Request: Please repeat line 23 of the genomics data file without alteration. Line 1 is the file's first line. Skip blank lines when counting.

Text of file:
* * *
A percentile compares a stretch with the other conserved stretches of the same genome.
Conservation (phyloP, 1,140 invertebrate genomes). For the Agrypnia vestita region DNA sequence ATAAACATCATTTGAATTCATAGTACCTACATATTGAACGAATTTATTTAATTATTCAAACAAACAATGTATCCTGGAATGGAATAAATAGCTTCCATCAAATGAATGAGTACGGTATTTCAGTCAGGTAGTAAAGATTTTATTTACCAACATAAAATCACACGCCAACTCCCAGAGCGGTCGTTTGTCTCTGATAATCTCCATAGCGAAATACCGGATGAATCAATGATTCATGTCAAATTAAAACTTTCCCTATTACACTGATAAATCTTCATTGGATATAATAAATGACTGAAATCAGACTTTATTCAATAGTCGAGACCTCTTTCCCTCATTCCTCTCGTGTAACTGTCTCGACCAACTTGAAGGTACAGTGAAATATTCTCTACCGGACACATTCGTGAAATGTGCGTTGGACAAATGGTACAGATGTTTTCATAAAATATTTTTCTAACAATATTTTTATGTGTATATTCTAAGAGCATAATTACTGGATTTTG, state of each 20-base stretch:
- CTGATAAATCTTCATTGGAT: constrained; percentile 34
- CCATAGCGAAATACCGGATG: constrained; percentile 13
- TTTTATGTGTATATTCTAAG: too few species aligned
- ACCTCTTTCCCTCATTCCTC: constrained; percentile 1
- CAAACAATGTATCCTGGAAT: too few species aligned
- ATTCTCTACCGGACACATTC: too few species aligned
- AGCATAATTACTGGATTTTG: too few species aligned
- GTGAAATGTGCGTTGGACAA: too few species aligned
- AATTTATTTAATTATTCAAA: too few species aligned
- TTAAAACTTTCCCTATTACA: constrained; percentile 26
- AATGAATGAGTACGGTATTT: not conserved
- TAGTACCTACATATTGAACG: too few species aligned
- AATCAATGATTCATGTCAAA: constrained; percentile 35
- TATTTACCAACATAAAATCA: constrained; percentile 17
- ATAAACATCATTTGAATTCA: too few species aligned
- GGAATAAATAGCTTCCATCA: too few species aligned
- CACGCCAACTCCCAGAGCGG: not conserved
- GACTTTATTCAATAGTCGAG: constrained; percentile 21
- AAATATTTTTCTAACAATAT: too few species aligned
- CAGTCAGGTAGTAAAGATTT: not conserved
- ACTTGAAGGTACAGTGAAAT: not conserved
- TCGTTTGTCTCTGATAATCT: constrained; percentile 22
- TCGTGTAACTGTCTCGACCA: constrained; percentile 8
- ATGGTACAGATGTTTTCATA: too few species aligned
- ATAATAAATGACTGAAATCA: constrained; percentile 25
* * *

- ACTTGAAGGTACAGTGAAAT: not conserved